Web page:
Danielle Kirby is spending her time off this year giving back.
By William Kekevian
With children old enough to take care of themselves and some-well earned time off from work, Danielle Kirby could have spent her vacation anywhere.
But what’s surprised her friends and family was her decision to spend it working in an earthquake-ravaged, third-world nation.
Kirby, a 36-year-old nurse living in Cinnaminson, will leave Saturday and spend eight days tagging along with Samaritan Purse, an international Christian relief organization, on a mission to Haiti. There, she’ll be volunteering as both a nurse and an educator.
“There’s a lot of sexually transmitted diseases, there’s malaria, typhoid, education comes along with the treatment,” Kirby said.
Kirby has spent the last 20 years raising her two children. She met her future husband when she was only 12 years old. At 16, she became a young mother and quickly learned to become a caretaker. She’s dedicated her youth to making her family life work and she’s been a success.
She’s employed at Kennedy Health System in Cherry Hill. Her son Chris, 17, is a receiver for Cinnaminson High School’s football team and her daughter Eboney, 20, is planning a family of her own.
“People ask me all the time, ‘Why are you going to Haiti?’ It’s not that it’s not in my character,” she explained. “I had my children very young. Now that I’m older, I’m able to reconnect with myself and who I always was.”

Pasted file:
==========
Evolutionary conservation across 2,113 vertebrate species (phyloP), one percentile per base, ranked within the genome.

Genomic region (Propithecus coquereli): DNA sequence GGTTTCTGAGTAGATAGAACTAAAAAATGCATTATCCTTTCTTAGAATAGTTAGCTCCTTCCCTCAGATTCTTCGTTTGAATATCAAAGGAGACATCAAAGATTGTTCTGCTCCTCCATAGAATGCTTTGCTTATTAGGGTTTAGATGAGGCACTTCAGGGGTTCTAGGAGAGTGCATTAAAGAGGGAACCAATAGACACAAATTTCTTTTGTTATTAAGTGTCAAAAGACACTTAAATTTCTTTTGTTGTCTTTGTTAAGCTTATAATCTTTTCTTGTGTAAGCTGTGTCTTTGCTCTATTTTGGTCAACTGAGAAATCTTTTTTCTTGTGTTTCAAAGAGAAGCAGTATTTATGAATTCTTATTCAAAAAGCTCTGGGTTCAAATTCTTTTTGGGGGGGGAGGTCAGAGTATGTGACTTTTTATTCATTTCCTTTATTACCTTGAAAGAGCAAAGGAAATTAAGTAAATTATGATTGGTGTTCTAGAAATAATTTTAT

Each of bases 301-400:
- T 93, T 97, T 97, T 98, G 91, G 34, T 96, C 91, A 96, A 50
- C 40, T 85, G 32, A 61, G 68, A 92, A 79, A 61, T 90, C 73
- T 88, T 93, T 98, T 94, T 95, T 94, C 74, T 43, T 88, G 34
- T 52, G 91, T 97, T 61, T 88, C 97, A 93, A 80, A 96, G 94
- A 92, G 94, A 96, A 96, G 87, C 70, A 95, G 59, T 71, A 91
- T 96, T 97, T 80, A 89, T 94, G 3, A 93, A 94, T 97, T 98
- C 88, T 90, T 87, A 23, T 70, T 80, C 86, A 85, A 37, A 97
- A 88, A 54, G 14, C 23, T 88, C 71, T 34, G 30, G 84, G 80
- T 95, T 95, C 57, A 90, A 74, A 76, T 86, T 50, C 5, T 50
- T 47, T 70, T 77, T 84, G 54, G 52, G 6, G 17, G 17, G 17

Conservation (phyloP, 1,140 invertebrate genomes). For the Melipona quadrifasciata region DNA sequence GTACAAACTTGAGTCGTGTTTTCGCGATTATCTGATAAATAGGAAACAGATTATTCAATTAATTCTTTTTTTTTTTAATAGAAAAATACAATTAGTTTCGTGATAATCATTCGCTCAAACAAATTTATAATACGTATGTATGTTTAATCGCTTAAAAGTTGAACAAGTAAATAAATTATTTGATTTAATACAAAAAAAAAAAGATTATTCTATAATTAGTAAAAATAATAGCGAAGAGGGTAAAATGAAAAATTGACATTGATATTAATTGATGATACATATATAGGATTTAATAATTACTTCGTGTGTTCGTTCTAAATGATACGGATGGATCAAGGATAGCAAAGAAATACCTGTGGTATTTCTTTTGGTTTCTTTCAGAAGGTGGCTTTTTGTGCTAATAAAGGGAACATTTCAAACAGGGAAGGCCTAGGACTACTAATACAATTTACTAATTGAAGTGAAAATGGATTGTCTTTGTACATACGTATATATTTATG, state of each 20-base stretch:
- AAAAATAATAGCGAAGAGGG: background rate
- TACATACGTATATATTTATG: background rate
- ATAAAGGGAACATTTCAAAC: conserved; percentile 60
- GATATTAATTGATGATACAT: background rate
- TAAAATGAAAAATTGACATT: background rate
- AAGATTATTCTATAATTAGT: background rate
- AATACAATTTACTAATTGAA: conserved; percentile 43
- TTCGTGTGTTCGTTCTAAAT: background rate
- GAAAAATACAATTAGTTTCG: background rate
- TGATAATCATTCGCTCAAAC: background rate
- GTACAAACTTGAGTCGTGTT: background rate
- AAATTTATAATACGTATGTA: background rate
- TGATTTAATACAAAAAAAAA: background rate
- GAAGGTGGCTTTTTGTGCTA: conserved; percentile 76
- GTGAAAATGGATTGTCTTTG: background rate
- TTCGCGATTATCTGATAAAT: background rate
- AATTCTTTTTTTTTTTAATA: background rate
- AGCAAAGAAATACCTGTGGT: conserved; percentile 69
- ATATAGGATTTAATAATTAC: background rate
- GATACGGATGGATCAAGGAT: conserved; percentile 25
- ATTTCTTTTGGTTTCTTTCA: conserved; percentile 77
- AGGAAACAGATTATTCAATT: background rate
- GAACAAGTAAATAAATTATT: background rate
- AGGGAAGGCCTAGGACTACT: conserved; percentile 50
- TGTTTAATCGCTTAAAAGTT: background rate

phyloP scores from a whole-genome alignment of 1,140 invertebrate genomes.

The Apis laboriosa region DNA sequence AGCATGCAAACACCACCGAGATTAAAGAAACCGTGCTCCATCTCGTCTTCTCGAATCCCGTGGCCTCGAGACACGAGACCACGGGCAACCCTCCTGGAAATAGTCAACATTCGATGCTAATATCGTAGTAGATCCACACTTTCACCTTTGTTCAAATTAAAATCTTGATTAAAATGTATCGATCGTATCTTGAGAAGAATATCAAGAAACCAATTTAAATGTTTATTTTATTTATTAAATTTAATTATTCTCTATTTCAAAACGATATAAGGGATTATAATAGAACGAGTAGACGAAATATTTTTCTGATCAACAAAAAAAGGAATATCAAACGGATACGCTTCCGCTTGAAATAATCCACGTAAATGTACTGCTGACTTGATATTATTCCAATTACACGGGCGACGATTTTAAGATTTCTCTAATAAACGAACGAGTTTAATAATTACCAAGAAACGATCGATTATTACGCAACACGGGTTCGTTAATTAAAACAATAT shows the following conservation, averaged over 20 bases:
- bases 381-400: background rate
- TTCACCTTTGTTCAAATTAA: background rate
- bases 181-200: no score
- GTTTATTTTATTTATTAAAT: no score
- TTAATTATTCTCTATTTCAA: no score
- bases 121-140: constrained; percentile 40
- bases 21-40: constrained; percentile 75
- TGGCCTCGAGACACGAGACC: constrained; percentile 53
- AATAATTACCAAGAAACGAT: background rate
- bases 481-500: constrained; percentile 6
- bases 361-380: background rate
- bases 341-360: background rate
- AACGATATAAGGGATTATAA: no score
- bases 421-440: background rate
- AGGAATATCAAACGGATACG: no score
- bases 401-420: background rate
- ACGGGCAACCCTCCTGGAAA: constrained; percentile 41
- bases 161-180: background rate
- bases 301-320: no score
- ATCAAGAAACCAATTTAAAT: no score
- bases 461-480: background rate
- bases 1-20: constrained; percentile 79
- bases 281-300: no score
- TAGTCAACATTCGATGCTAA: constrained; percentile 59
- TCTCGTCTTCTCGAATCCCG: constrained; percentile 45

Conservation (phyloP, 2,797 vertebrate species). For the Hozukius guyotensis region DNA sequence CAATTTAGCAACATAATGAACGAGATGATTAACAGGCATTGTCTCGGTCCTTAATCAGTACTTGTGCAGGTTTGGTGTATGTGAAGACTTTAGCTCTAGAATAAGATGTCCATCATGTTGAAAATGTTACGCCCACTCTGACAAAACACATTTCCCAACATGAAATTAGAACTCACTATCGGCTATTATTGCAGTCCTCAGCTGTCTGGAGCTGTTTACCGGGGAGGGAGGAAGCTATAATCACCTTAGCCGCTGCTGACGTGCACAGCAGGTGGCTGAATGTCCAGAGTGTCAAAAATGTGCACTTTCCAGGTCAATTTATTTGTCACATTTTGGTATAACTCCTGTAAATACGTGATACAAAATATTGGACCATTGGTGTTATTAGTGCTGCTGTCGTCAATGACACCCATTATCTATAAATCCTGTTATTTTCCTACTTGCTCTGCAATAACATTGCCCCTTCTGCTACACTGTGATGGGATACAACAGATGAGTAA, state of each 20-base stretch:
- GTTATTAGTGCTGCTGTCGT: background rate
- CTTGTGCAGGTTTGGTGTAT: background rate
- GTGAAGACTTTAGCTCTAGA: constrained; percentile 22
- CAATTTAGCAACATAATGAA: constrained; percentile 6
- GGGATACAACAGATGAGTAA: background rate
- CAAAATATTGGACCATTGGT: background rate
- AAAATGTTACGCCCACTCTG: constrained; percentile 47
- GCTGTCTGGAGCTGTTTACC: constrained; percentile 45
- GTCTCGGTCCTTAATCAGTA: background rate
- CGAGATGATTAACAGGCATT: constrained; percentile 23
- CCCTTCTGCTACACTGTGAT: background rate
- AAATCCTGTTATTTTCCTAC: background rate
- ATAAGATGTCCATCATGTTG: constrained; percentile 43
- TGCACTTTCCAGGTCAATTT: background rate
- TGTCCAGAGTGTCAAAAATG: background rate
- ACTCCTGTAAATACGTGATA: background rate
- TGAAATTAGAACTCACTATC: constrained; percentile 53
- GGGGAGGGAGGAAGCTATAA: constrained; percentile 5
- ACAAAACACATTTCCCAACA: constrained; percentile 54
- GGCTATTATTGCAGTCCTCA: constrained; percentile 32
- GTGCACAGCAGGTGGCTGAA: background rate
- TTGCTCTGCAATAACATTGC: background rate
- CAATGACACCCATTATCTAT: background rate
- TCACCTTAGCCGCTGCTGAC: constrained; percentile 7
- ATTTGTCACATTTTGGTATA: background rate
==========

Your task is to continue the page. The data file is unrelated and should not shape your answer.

She goes on to say she’s always put her family first, but now her children are becoming adults, she’s exploring a passion that was dormant.
“I think the less fortunate can teach me something about myself. I hope to teach myself, I hope this opens my eyes,” she said. “Maybe I’ll just look at life in a different way and appreciate what I have. Be less materialistic. But it’s not about me. I want to teach and give others what I can.”
A 7.0 magnitude earthquake shook the small island nation of Haiti in January 2010. Kirby says her first reaction was to reach out. She called the Red Cross and offered any assistance she could, but encountered too much red tape. But when a fellow nurse told her about an opportunity to leave with a mission, she signed up right away.
“I became a nurse three years ago to help people and travel the world,” Kirby said.
Although she’s never even been out of the country before, she’s no stranger to overcoming adversity. She recalls a particularly emotional incident at a PTA meeting.
The other parents, all older than she, would make her feel ostracized, she said. She didn’t finish high school and says she felt other parents’ judgmental stares and tongue-clicking.
“That made me more determined than anything else,” she says, “I was never going to let anyone make me feel stupid again.”
She says when it came time to talk to her children about going to college, she wanted to set an example. She decided to go back herself.
“Going back to school was very frightening for me. I struggled in math. I didn’t even think I was going to be able to complete nursing school,” she said.
Kirby’s plot to set an example is working too. Not only are her kids taking college seriously, but they’re following her path toward volunteerism. They’ll both be joining her to volunteer at a soup kitchen.
“At first my son was totally against it,” she said, but eventually he too found satisfaction in giving back.
Eight days in the slums of Haiti are bound to be fraught with dangers, but Kirby’s already overcome so much. She’s even planning her next ‘vacation’ and she’s still not rewarding herself.
“Next year [Sumaritan Purse] is going to Africa,” she said. “I want to go too.”